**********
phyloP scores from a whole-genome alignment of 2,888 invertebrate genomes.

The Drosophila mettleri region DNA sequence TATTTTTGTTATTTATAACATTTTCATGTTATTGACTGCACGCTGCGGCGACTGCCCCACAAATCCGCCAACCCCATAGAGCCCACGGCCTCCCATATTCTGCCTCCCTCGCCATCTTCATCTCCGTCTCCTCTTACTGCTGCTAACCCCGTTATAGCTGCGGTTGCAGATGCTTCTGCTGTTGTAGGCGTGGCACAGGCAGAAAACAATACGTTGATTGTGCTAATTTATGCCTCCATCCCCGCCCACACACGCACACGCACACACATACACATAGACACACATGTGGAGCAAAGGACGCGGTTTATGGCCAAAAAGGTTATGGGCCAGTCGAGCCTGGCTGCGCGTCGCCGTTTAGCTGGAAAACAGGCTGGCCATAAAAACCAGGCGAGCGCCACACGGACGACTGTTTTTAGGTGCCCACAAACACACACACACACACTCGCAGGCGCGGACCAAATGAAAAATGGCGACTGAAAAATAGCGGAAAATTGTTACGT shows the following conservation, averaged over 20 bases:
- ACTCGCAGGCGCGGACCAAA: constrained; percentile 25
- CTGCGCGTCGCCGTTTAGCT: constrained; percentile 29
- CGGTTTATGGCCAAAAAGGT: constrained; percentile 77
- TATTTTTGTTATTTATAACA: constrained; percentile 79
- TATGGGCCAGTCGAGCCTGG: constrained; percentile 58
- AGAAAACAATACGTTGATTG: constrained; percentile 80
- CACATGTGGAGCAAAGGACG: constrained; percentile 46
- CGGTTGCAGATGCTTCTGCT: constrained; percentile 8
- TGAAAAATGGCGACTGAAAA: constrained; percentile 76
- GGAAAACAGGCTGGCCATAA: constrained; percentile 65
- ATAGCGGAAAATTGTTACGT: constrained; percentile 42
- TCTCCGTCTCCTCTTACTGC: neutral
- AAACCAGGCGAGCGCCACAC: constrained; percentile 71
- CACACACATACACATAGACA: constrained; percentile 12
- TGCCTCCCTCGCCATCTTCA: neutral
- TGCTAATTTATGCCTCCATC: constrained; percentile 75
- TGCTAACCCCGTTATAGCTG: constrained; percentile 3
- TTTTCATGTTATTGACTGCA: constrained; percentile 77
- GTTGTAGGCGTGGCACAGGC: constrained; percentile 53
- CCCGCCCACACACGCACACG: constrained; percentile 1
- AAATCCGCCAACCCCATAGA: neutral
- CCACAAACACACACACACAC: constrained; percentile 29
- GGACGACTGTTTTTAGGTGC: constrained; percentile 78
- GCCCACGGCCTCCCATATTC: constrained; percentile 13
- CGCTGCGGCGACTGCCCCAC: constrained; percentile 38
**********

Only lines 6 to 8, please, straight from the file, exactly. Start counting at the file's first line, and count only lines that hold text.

- TATTTTTGTTATTTATAACA: constrained; percentile 79
- TATGGGCCAGTCGAGCCTGG: constrained; percentile 58
- AGAAAACAATACGTTGATTG: constrained; percentile 80